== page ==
Navigation Menu+

The Bencoolen

Posted on Jul 30, 2015 by in Article, Wrecks | 0 comments

This slideshow requires JavaScript.

The Bencoolen is a name etched into the annals of Bude history. We have Bencoolen Road, the Bencoolen Bridge,  the Bencoolen Inn, and even the shanty singers, the Bencoolen Wreckers. Information about the Bencoolen wreck, from which all this emanates, is in the Castle Heritage Centre, Bude, originally built by Gurney. It also contains the figurehead of the ship. Many parts of the barque are said to have been used in houses and other buildings around the town, so the town has been literally built, in part, from the Bencoolen.

While Bude offered some haven from the treacherous seas of the Atlantic, it also offered dangerous, jagged reefs, which have been the downfall of many a sailing ship, including the Bencoolen itself. Given its history, Bude may seem to be no haven, but compared to other parts of the coast towards Morwenstow, and Hartland, the small harbour at Bude offered some protection, plus a breakwater. That said, any haven was minimal, for even the original breakwater was destroyed by a terrible storm back in 1838.

The Bencoolen was Bude’s most famous shipwreck. A 1,415 ton cargo ship, the Bencoolen was wrecked in 1862, during gale force winds, a sight, watched with a mounting horror by those on the shore/cliffs, that we can only begin to imagine. Only six sailors of the crew of thirty three survived.

The boat was wrecked close to Summerleaze Beach, at around 3pm, just yards from safety, but the sea was too rough to launch the lifeboat (two men almost drowned trying) so rescuers (the rocket brigade) relied on rocket apparatus, which broke in the huge waves, and was rendered useless.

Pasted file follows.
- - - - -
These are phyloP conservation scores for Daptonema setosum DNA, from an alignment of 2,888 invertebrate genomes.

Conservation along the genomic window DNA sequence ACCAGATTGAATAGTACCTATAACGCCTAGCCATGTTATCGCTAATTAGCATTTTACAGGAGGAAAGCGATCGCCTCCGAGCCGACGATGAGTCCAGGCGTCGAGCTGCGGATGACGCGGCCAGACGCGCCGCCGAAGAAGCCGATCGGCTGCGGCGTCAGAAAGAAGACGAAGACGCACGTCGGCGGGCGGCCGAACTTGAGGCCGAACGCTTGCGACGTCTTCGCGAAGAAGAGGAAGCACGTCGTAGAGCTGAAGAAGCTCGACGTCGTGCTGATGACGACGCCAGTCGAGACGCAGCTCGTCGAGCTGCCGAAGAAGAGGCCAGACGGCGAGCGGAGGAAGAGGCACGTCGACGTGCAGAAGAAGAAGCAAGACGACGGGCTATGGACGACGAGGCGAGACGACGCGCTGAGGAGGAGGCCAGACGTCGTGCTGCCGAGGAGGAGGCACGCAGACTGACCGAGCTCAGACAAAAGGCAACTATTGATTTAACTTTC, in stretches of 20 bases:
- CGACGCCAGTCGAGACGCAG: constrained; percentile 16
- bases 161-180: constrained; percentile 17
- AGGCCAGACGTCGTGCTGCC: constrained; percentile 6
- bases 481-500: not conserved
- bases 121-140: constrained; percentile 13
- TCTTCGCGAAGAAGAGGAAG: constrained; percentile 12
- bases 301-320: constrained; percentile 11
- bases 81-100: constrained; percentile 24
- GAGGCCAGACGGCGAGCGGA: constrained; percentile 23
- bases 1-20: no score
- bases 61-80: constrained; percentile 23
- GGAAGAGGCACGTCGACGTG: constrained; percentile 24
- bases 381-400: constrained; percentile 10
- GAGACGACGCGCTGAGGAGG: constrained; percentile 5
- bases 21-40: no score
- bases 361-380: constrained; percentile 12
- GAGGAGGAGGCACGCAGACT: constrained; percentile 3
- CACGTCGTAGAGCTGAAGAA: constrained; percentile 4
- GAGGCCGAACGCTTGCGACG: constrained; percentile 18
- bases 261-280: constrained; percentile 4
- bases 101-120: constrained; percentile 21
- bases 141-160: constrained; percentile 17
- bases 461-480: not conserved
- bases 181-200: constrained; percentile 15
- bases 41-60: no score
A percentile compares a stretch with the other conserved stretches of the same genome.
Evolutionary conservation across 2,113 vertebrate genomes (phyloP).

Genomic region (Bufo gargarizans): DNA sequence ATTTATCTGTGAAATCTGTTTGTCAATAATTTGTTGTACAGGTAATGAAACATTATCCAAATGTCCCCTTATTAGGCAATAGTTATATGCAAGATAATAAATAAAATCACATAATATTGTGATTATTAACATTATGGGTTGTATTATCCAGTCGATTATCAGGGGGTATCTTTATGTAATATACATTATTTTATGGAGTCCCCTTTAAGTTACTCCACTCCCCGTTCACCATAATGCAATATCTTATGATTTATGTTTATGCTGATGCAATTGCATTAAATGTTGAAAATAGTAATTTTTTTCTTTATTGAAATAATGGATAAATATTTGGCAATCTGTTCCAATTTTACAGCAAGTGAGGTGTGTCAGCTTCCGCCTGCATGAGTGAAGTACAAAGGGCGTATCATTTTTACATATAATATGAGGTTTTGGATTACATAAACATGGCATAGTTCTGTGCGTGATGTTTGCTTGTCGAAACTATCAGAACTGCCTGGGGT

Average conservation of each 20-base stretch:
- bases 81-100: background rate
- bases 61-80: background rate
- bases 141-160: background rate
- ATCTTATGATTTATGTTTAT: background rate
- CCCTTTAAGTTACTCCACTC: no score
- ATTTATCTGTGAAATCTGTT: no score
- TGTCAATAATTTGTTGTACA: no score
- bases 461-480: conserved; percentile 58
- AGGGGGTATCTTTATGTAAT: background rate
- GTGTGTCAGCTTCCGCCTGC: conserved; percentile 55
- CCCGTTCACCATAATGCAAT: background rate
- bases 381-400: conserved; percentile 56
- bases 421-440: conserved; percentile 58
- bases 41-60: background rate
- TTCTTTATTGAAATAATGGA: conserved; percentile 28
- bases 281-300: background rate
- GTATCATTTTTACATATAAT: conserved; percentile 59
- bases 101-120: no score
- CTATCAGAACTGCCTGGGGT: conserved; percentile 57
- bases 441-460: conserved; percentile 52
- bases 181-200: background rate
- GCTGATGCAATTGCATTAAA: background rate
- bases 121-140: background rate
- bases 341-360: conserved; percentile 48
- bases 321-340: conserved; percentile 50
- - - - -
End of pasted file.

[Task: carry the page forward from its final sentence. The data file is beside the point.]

Stephen Hawker, Reverend at Morwenstow, wrote at some length about the Bencoolen. He was agitated that the lifeboat refused to launch, attributing it to cowardice and Wesleyanism. This was a rather typical response. Throughout Cornwall, Wesleyanism and non-conformism had taken a hold (we see sizeable Wesleyan chapels in many seafaring areas, such as Mousehole) much to the chagrin of the established church. It did not hold with the rules of the Church of England. Led by a rather charismatic man in the shape of John Wesley, it was blamed for many things.

The reality seems to be that there were no experienced crew available and, indeed, at the later investigation, the lifeboat men were vindicated for refusing to go out on a suicidal mission.

‘A Croon on Hennacliff’ was Hawker’s response, which was highly critical of the actions surrounding the event.  To be fair to Hawker, he lived a life at times “as lonely as Lundy” and did endeavour to bury dead sailors, an unpleasant task, paying men for rescuing corpses and body parts from the sea. The sight and stench of a body long dead is not pleasant, so one can understand his agitation and irritation.

However, an alternative view was offered by a writer called Clifton, who described the distress of the villagers, and a strong sense of mourning in Bude following the wrecking of the Bencoolen.  He explained how a winter wreck could be quite an exciting event when nothing much else was happening, but only when there was no loss of life. 

So, I like to go along with the idea that Bude was (and still is) more humanitarian than Hawker believed.

 

 

Submit a Comment

Your email address will not be published. Required fields are marked *